The first time my brother says ain't my mother
pulls a branch from the willow tree growing down
the hill at the edge
of our backyard.
As she slips her closed hand over it,
removes the leaves,
my brother begins to cry
because the branch is a switch now
no longer beautifully weeping at the bottom of the hill.
It whirs as my mother whips it
through the air and down
against my brother's legs.
You will never, my mother says,
say ain't in this house.
You will never
say ain't anywhere.
Each switching is a warning to us
our words are to remain
crisp and clear.
We are never to say huh?
ain't or y'all
git or gonna.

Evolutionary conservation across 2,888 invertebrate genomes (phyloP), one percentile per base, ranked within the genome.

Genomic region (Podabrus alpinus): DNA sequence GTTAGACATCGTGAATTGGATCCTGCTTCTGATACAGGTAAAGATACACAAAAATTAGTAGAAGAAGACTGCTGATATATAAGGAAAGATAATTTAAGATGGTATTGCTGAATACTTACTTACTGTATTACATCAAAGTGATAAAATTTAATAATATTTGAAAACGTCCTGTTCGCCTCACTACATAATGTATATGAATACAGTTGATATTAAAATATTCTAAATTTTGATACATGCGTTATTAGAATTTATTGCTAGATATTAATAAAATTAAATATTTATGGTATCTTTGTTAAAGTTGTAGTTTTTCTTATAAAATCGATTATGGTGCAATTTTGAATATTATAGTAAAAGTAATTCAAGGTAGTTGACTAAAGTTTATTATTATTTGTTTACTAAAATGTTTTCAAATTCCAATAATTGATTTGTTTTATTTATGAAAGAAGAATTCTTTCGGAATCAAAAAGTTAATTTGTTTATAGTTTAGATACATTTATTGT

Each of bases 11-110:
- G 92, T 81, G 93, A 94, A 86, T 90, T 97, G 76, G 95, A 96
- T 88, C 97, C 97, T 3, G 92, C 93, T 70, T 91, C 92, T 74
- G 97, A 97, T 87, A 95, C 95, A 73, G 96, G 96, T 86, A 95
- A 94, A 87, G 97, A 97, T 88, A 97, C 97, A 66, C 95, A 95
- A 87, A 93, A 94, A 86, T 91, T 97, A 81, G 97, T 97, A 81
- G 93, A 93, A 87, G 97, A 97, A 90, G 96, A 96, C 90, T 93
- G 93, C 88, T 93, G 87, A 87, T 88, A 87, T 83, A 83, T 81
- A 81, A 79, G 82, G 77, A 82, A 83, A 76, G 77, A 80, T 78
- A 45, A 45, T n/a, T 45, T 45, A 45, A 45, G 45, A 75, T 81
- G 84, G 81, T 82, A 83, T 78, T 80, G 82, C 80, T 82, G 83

Never ma'am—just yes, with eyes
meeting eyes enough
to show respect.
Don't ever ma'am anyone!
The word too painful
a memory for my mother
southern subservient days . . .
The list of what not to say
goes on and on . . .
You are from the North, our mother says.
You know the right way to speak.
As the switch raises dark welts on my brother's legs
Dell and I look on
afraid to open our mouths. Fearing the South
will slip out or